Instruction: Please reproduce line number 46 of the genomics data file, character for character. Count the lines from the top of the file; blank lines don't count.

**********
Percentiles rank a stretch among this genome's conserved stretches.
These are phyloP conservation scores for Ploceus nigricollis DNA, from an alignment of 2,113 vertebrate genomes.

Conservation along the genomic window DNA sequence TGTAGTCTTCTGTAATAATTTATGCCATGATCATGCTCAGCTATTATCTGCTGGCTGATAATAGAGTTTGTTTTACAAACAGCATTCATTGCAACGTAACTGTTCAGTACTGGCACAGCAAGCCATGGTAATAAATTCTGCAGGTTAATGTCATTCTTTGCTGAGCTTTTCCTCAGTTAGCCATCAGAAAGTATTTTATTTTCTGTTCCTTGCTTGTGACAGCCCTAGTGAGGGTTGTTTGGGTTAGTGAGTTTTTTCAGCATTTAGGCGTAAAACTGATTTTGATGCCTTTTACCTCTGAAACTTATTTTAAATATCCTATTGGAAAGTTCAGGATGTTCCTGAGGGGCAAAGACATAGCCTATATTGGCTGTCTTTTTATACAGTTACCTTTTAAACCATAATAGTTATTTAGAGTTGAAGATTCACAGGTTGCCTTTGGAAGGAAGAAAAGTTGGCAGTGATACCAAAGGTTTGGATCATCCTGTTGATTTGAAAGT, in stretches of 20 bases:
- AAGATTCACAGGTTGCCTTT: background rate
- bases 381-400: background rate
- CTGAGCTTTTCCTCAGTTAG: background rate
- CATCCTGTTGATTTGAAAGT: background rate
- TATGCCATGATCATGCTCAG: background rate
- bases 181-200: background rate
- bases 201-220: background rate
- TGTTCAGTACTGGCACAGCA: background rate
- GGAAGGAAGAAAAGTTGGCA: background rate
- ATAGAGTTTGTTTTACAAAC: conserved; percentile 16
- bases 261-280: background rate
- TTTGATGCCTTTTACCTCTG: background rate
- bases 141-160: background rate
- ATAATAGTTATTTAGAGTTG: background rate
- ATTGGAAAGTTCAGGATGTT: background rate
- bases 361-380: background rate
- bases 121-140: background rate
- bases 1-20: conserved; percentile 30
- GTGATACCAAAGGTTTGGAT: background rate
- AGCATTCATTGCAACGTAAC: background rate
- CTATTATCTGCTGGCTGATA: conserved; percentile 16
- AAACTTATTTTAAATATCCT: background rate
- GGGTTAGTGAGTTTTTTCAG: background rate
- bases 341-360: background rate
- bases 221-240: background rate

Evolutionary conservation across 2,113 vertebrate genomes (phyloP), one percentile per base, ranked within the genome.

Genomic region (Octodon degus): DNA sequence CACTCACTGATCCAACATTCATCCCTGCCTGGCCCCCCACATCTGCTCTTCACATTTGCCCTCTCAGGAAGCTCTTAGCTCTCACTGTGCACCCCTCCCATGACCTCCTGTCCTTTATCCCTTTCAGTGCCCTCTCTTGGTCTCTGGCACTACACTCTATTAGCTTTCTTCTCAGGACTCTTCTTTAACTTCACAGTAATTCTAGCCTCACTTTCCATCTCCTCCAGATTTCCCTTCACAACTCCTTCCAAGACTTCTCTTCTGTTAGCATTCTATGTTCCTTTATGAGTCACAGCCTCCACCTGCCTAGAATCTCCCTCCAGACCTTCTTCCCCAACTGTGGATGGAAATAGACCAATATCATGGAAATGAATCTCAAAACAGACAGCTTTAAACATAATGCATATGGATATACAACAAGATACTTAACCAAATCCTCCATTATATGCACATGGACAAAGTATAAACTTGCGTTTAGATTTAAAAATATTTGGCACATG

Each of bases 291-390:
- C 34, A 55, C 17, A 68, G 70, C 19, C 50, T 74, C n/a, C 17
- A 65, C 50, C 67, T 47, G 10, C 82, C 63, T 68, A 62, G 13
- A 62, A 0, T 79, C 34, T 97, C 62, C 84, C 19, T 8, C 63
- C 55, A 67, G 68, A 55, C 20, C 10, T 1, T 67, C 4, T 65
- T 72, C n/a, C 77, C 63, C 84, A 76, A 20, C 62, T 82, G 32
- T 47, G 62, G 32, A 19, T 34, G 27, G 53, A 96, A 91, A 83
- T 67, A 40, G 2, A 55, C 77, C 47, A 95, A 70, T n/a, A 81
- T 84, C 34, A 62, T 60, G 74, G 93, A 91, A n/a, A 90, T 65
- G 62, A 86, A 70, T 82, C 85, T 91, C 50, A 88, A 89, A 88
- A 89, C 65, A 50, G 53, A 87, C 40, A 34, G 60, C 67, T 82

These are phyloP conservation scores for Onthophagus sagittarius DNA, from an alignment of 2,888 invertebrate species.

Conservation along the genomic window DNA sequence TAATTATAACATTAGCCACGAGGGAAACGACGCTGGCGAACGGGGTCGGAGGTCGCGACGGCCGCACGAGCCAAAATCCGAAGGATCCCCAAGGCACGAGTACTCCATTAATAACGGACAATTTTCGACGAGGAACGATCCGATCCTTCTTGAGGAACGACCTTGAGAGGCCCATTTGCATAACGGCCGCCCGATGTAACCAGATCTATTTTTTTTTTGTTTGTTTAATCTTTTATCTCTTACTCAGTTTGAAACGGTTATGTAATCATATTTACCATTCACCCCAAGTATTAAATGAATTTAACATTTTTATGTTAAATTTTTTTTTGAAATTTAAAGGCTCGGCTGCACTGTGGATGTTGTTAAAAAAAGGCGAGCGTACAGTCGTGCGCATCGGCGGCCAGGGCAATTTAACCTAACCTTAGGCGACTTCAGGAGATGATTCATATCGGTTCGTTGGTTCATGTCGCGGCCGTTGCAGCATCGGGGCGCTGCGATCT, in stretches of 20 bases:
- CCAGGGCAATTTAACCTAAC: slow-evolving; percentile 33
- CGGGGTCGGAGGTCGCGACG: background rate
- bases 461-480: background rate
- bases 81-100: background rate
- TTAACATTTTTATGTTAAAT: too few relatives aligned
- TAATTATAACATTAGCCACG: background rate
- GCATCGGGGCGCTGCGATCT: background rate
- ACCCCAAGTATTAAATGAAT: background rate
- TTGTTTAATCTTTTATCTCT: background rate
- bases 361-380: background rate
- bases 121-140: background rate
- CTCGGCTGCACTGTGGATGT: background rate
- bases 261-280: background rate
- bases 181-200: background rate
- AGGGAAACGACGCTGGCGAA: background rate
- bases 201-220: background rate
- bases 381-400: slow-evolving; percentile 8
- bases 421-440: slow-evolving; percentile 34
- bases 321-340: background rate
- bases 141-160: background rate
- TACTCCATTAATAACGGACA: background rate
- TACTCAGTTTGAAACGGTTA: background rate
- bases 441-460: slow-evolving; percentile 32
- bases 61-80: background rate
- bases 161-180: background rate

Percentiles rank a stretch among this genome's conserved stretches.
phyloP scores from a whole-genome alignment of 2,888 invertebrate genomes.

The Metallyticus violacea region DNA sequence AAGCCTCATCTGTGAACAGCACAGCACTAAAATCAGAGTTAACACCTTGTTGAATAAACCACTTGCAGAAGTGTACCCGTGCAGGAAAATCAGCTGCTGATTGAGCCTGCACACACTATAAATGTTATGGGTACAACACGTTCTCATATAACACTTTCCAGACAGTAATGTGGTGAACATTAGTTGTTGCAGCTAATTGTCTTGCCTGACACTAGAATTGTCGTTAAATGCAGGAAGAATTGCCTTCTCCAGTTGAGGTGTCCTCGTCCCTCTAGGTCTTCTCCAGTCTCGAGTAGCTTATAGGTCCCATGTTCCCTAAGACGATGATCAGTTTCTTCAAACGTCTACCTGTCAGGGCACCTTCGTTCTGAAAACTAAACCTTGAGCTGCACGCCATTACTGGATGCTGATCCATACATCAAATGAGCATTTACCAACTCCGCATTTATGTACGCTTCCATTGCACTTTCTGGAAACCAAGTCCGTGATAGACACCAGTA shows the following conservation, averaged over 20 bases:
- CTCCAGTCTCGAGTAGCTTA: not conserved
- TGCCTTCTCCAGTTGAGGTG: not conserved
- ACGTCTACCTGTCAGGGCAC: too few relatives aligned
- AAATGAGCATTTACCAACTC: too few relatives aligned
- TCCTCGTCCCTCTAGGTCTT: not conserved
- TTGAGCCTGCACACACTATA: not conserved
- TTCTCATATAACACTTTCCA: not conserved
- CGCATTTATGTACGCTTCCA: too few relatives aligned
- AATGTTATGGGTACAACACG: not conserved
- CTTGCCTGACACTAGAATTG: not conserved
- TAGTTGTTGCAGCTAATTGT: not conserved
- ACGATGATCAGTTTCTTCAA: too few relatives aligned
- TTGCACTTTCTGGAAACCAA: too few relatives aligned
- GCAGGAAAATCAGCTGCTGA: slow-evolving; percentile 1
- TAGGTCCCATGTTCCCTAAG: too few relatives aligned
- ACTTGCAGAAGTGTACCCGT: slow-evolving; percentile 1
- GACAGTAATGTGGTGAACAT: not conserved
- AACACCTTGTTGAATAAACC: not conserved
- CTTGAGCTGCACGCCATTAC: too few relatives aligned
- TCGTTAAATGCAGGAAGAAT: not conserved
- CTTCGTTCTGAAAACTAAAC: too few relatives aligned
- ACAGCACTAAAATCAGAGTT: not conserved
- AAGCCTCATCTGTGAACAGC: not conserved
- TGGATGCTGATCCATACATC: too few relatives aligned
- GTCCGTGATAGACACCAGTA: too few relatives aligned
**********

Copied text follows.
- bases 461-480: background rate